P&Z rejects hog station proposal
Recommendation moves to city council
Not a seat went unfilled in the Marshalltown City Council Chambers at Thursday evening’s city Planning and Zoning Commission meeting with a controversial hog facility plan at the heart of the agenda.
After extensive discussion, the commission voted down two recommendations related to building a hog buying station at the corner of East Main Street and 18th Avenue.
“The request before you is coming from Parks of Iowa as a proposal within our M-2 heavy industry district, which is one of our large industrial districts, to allow the livestock wholesaling – the hog buying – as a special use within that district,” said city Housing and Community Development Director Michelle Spohnheimer. “An amendment would allow for that special use activity within any of those M-2 areas.”
The request was made by Parks of Iowa LC and voted down by all five members present – Chairman Jon Boston, Laura Eilers, Matt Brodin, Stephen Valbracht and Michele Buzbee. The company also recommended the city change the parcel of land on the potential build site from its current agricultural designation to a heavy industrial designation, and the commission voted 4-1 against that recommendation.
“We’re not a hog farm. We don’t have the same facility as what hog farms use. They have outdoor lagoons that they use, that they store their manure in, they have underground pits at their facility that they store their manure in, they liquify their manure,” said attorney Adam Van Dike, representing Parks.
The facility would instead have concrete floors and pig excrement would be absorbed by a bedding of hay and sawdust. That bedding would be cleaned and replaced a few times a week. About 600-700 hogs rejected by the JBS plant would be held there for pickup by other plants.
“There are a certain amount of hogs that they do not want to run through their kill but are still good animals and there are other plants that want to use those animals,” company President and CEO Lawrence Parks said.
The company’s requests have drawn the ire of many Marshalltown residents. Leland Searles, former director of the Iowa Environmental Council’s air quality program, was one of them. He was concerned about the toxic, smelly chemicals hog facilities can produce.
“I do know that the bedding materials as described tonight will reduce those odors, but they will not remove that entirely,” Searles said.
Fellow Marshalltown resident Jinita Boyd said she also does not want to see such a facility built.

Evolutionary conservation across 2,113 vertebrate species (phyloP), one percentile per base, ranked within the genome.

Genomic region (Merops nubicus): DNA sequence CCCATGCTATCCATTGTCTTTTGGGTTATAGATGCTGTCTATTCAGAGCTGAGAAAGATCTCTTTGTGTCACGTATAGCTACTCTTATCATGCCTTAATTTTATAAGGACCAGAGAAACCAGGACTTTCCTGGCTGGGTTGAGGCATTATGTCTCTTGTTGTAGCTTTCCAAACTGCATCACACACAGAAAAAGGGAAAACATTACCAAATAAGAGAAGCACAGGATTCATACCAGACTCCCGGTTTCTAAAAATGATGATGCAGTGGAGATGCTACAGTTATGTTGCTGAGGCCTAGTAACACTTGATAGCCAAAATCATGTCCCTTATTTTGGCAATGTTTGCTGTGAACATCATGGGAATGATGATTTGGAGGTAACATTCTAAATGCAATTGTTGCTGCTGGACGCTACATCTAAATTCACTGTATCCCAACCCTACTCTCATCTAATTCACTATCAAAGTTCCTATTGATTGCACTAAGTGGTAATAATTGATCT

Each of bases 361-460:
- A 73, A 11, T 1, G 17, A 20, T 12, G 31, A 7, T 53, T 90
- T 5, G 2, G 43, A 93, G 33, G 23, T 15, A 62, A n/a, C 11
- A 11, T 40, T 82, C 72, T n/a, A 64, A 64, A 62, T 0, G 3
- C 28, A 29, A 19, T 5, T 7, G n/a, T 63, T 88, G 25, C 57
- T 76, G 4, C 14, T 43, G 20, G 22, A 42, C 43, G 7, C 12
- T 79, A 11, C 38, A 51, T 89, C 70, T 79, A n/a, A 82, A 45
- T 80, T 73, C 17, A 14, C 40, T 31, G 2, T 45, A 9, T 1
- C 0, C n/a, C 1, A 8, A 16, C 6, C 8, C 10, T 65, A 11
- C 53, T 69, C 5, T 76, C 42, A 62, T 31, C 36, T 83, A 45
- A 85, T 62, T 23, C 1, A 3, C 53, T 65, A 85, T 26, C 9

“We realize we live in the middle of an agricultural area where people raise pigs and they need to process them, but I would not want to add anything more to that processing,” she said. “We’re trying to make our downtown visible and nice and to draw people here, and then we want to shoot ourself in the foot by putting another hog business at the end of Main Street?”
The hog buying station-related recommendations will go to the city council for discussion on Aug. 26. The Planning and Zoning Commission can only make official recommendations to the council. The council must pass any ordinance changes itself, and that process involves multiple readings and a time set aside for public comments.
U-Haul and outdoor storage
Taking a back seat to the proposed hog buying facility Thursday was a recommendation from U-Haul.
When company leaders approached the city about buying the old K-Mart site to use for their vehicle rental service, they requested the city permit the store’s use of outdoor storage units in the parking lot area. That request was turned down, and currently U-Haul can only have indoor storage.
U-Haul then made a recommendation to the city to allow outdoor storage units with a special use permit. Four commission members voted “no” on the recommendation, while Eilers voted “yes.”
Spohnheimer said all three major recommendations addressed Thursday will appear as discussion items at the next Marshalltown City Council meeting. That meeting is set for 5 p.m. Aug. 26 in the council chambers, 10 W. State St.
Contact Adam Sodders at 641-753-6611 or email@example.com